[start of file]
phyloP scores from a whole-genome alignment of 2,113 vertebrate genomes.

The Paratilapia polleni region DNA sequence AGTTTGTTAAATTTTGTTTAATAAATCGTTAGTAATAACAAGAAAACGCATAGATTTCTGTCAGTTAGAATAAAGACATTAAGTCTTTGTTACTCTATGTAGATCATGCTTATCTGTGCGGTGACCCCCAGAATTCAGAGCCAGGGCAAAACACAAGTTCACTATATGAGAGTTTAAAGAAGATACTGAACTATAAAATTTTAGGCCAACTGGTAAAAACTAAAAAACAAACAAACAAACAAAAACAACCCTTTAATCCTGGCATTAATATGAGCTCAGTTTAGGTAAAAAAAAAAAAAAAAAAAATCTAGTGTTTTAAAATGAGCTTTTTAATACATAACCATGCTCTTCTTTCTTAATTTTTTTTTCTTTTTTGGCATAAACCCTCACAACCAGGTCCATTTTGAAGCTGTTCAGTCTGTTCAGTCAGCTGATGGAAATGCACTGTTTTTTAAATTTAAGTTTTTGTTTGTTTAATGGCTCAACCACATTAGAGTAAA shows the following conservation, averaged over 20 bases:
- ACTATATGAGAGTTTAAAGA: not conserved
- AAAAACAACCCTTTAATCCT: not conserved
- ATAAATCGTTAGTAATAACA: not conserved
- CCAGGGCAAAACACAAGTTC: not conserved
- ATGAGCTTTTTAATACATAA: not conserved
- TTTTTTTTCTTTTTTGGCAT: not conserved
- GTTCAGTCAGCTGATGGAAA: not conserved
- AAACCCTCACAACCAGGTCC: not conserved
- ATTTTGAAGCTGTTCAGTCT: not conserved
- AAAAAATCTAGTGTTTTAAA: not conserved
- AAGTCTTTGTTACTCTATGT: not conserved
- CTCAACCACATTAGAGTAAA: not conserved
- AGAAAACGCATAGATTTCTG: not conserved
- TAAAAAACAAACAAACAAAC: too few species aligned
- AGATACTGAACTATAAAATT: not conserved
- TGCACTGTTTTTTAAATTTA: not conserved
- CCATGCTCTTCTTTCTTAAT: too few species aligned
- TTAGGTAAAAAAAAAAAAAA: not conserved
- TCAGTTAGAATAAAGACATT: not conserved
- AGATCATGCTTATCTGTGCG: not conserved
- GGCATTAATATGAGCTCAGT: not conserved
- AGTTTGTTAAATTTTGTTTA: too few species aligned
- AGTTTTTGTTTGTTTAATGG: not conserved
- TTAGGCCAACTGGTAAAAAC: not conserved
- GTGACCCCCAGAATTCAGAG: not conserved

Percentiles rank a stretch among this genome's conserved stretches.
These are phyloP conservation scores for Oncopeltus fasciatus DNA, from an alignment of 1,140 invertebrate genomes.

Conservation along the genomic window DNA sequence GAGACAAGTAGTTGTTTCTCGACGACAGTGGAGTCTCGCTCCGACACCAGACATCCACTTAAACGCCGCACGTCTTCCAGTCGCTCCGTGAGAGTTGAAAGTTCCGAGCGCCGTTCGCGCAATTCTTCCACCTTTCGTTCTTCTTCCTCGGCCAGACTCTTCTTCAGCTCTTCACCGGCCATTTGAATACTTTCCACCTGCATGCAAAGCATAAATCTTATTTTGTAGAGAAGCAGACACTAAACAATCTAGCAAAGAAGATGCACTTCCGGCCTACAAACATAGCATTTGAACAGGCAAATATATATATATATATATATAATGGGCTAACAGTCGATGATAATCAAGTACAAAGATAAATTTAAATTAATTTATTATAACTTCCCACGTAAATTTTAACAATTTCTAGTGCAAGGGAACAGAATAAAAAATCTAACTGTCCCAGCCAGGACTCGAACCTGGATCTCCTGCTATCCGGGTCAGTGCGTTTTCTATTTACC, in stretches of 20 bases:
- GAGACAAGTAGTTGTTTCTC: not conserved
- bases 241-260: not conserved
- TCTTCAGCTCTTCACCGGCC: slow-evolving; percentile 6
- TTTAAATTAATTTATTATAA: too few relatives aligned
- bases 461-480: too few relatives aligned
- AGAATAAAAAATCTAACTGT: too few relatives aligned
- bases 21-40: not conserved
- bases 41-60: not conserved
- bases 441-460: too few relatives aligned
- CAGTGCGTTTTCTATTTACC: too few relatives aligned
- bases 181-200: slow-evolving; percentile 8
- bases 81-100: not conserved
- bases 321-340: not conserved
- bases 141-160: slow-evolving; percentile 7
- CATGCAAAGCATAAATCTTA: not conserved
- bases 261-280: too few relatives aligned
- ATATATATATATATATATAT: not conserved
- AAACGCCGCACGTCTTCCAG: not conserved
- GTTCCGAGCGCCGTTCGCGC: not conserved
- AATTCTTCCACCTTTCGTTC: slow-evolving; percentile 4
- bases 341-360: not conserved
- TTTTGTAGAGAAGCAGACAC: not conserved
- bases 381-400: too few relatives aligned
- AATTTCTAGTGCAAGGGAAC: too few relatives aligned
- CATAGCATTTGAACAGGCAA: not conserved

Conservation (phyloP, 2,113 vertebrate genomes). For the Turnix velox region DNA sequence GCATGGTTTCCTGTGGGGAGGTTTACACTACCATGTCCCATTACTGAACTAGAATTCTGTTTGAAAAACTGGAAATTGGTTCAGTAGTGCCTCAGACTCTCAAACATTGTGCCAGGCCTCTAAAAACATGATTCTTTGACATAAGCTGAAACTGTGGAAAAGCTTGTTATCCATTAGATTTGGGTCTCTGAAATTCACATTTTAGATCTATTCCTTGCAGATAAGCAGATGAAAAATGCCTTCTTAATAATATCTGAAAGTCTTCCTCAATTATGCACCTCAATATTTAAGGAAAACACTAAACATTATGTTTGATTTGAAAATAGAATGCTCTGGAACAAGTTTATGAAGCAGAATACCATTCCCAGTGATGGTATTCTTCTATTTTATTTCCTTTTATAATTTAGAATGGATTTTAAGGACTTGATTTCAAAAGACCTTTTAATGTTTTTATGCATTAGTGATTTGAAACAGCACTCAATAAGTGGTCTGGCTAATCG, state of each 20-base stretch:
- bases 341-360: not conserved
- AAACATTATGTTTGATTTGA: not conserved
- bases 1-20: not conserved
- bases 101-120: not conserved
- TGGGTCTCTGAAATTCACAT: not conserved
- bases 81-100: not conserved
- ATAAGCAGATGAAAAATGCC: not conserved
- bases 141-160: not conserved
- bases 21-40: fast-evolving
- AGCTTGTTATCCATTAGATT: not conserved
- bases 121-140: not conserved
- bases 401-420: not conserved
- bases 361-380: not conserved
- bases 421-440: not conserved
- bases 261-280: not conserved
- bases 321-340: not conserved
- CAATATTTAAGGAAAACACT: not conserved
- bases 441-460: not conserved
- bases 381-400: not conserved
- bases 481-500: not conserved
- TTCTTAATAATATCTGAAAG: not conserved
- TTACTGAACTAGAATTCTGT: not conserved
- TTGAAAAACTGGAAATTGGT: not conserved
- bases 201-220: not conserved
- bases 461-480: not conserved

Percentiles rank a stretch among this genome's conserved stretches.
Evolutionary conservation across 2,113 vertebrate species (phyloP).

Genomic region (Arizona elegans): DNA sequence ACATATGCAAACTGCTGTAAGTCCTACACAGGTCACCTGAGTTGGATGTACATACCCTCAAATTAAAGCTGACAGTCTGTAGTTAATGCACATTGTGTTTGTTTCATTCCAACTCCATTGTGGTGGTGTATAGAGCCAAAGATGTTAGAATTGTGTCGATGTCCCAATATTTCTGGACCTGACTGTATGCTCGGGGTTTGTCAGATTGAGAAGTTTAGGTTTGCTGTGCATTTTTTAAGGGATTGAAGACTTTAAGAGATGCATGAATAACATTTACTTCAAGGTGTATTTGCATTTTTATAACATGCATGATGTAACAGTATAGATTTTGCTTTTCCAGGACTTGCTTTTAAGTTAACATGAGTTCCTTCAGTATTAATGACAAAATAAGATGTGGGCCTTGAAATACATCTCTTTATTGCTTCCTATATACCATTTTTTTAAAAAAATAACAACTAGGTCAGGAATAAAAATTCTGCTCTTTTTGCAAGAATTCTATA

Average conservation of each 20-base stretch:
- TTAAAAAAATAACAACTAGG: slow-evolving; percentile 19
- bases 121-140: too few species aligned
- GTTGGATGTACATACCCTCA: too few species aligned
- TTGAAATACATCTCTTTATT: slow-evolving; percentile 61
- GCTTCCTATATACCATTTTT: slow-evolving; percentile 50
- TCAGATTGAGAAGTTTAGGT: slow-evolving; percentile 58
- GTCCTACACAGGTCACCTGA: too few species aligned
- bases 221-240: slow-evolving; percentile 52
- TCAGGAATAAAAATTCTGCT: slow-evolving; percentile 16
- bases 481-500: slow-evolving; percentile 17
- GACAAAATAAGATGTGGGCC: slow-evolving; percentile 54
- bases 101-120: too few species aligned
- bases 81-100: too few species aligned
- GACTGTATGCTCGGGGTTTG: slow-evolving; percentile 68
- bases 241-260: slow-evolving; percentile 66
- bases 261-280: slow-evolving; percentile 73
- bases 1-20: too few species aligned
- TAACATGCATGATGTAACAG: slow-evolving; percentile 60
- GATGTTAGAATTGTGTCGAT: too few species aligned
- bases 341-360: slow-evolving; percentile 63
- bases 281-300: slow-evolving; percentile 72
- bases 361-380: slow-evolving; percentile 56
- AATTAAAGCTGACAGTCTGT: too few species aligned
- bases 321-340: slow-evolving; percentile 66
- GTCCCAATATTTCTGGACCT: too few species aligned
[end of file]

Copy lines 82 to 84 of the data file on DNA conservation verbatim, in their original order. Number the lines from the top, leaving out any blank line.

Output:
Percentiles rank a stretch among this genome's conserved stretches.
Evolutionary conservation across 2,113 vertebrate species (phyloP).

Genomic region (Arizona elegans): DNA sequence ACATATGCAAACTGCTGTAAGTCCTACACAGGTCACCTGAGTTGGATGTACATACCCTCAAATTAAAGCTGACAGTCTGTAGTTAATGCACATTGTGTTTGTTTCATTCCAACTCCATTGTGGTGGTGTATAGAGCCAAAGATGTTAGAATTGTGTCGATGTCCCAATATTTCTGGACCTGACTGTATGCTCGGGGTTTGTCAGATTGAGAAGTTTAGGTTTGCTGTGCATTTTTTAAGGGATTGAAGACTTTAAGAGATGCATGAATAACATTTACTTCAAGGTGTATTTGCATTTTTATAACATGCATGATGTAACAGTATAGATTTTGCTTTTCCAGGACTTGCTTTTAAGTTAACATGAGTTCCTTCAGTATTAATGACAAAATAAGATGTGGGCCTTGAAATACATCTCTTTATTGCTTCCTATATACCATTTTTTTAAAAAAATAACAACTAGGTCAGGAATAAAAATTCTGCTCTTTTTGCAAGAATTCTATA